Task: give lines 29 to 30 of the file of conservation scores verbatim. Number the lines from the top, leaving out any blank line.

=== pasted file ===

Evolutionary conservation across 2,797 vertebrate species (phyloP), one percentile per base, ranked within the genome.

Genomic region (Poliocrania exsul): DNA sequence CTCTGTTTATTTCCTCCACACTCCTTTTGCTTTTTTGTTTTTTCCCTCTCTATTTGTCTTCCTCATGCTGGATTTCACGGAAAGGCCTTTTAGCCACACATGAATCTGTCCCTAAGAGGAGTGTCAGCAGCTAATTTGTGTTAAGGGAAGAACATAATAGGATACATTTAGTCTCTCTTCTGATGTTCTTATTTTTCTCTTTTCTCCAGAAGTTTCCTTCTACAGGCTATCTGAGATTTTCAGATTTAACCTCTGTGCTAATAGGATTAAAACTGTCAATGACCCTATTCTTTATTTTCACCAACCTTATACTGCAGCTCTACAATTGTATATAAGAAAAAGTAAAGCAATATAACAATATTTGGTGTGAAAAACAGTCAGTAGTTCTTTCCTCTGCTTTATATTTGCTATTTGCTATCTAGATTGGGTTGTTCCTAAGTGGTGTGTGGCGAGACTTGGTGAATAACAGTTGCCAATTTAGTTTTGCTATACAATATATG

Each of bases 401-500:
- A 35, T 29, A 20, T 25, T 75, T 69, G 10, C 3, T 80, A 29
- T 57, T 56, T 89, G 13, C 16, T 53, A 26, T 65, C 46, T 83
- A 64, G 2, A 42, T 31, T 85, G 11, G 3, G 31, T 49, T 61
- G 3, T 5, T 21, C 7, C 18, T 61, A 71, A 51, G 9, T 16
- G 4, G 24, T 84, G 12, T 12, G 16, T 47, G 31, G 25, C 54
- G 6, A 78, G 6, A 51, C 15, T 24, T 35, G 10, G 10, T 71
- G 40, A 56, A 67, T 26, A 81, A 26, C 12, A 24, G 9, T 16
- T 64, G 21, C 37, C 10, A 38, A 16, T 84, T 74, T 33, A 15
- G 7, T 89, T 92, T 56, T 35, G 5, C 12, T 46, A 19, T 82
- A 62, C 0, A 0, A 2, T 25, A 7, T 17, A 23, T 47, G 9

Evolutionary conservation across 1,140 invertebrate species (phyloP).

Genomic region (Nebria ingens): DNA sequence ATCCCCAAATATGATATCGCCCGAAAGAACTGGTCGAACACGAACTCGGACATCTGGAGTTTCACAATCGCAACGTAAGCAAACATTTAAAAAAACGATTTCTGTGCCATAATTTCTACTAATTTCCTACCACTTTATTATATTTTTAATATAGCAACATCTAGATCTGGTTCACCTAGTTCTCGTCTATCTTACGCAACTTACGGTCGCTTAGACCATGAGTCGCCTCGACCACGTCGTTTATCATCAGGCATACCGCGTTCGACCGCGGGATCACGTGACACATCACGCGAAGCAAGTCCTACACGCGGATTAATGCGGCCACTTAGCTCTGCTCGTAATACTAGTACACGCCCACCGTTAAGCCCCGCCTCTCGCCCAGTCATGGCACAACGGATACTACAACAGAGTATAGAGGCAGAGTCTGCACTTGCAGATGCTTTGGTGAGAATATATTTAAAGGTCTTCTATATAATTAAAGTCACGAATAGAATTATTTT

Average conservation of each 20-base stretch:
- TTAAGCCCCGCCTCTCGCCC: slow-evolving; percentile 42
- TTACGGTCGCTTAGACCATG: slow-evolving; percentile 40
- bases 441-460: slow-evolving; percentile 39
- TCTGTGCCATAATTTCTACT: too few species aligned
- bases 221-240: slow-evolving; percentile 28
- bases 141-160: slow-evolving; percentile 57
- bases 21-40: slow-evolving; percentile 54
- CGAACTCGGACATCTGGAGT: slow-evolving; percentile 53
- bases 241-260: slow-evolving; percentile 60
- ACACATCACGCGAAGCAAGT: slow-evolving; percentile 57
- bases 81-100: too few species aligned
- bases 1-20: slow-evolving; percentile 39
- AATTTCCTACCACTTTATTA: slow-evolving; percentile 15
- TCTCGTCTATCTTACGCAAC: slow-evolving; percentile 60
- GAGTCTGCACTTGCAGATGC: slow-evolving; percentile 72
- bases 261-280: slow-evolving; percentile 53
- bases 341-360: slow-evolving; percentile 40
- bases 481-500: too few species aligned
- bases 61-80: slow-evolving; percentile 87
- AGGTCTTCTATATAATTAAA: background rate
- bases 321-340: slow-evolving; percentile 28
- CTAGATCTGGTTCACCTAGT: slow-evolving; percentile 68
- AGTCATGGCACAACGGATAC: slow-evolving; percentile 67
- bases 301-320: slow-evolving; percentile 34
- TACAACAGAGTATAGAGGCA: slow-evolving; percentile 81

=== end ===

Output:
- AATTTCCTACCACTTTATTA: slow-evolving; percentile 15
- TCTCGTCTATCTTACGCAAC: slow-evolving; percentile 60